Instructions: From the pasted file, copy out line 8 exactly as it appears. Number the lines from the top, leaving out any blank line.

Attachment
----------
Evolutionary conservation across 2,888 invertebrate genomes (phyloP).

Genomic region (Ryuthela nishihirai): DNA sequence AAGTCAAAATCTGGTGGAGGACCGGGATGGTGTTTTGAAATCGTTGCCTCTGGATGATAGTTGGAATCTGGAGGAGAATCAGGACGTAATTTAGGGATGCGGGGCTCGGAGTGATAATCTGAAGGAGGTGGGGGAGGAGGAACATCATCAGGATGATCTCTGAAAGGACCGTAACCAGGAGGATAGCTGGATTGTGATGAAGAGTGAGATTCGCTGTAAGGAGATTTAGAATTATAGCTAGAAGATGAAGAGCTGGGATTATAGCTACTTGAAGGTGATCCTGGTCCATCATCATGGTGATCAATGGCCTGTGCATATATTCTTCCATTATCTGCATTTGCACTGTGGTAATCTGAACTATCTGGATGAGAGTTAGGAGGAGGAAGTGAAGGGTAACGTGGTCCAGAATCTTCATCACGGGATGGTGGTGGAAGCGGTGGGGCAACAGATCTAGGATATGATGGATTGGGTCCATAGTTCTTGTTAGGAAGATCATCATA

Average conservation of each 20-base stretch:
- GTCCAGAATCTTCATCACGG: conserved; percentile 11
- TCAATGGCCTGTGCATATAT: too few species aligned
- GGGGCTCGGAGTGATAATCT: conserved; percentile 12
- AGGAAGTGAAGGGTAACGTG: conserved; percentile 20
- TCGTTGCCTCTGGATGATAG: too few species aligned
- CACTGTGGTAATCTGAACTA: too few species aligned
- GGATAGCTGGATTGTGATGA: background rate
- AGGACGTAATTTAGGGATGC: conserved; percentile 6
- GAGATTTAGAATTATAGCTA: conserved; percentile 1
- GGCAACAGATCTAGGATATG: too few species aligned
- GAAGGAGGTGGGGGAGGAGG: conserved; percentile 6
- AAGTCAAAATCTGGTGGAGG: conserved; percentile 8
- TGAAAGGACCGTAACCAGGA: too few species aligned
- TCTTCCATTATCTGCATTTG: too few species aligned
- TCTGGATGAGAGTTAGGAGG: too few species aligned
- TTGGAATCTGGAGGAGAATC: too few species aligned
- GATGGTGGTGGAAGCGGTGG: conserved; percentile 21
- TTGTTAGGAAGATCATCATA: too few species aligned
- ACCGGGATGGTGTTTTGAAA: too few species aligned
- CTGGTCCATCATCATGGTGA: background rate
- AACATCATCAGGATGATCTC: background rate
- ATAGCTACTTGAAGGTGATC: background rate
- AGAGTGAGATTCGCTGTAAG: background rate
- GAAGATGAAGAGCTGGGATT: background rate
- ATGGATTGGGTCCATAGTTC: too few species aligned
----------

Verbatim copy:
- TCGTTGCCTCTGGATGATAG: too few species aligned